|Year two modules||
• integrating the science of nursing and social work • developing relationship centred care in nursing and social work : science and practice • application of the science and practice of public health • developing capability for effective collaborative practice • evidence informed nursing and social work
|Year three modules||
• consolidation of the science of nursing and social work • leadership and management for excellence in relationship centred care: science and practice • managing public health: science and practice • enhancing quality of services through effective collaborative practice • research for nursing and social work practice
You can find career opportunities in specialist health and social care teams in local authorities and the private and voluntary sector working as specialist nurses and social workers.
You may be responsible for areas including • assessment • treatment and continuing care • promoting access and social inclusion • service development at the strategic level.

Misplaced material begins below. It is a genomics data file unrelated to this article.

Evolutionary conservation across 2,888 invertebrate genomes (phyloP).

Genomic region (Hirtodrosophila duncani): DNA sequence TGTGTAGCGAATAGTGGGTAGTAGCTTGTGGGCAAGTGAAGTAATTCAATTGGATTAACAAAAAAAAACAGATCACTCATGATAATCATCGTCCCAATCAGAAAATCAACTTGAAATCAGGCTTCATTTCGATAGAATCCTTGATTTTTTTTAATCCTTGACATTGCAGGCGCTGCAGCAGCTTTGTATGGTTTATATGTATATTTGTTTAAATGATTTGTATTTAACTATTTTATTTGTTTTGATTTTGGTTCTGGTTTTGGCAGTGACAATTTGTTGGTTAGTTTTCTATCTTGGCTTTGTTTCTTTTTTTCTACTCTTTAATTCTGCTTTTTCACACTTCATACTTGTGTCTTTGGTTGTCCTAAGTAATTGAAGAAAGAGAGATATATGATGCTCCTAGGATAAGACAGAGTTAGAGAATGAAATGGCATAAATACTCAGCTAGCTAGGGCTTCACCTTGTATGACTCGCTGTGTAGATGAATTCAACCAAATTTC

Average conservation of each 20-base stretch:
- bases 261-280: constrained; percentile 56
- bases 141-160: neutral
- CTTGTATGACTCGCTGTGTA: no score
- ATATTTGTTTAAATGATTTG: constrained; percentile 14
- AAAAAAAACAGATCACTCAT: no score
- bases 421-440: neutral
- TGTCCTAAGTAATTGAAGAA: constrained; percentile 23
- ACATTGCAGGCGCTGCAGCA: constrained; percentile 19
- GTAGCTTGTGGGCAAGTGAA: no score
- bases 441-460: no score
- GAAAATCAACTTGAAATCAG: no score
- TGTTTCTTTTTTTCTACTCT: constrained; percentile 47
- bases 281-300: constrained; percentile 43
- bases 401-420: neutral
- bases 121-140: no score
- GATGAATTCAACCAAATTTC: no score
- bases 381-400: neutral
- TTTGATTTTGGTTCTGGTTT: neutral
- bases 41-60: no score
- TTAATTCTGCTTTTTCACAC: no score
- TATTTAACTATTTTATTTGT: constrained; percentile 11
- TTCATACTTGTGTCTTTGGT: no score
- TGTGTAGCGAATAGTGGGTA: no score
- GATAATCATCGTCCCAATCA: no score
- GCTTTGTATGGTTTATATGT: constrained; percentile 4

Further education can lead to you becoming a clinical nurse specialist or consultant and an expert in your chosen area. You can also move into more senior management roles such as a unit manager or modern matron. You may consider research or education as you progress through your career. Starting salaries for newly qualified nurses and social workers are approximately £22,000.
Further information is available on the NHS careers website at www.nhscareers.nhs.uk
Home / EU student
Please note tuition fees may increase in each subsequent academic year of your course, subject to government regulations on fee increases and in line with inflation. More information can be found in the ‘Tuition Fee Increases’ section of our Fees Regulations (PDF, 2.10 MB)
For the course fee and further information on scholarships and bursaries please visit our fees and funding pages.
2017/18 academic year
Please visit our health and social care funding pages for more information.
Additional course costs
This link allows you to view estimated costs associated with the main activities on specific courses. These are estimates and, as such, are only an indication of additional course costs. Actual costs can vary greatly depending on the choices you make during your course.
Any offer of a place to study is subject to your acceptance of the University’s Terms and Conditions and student Regulations.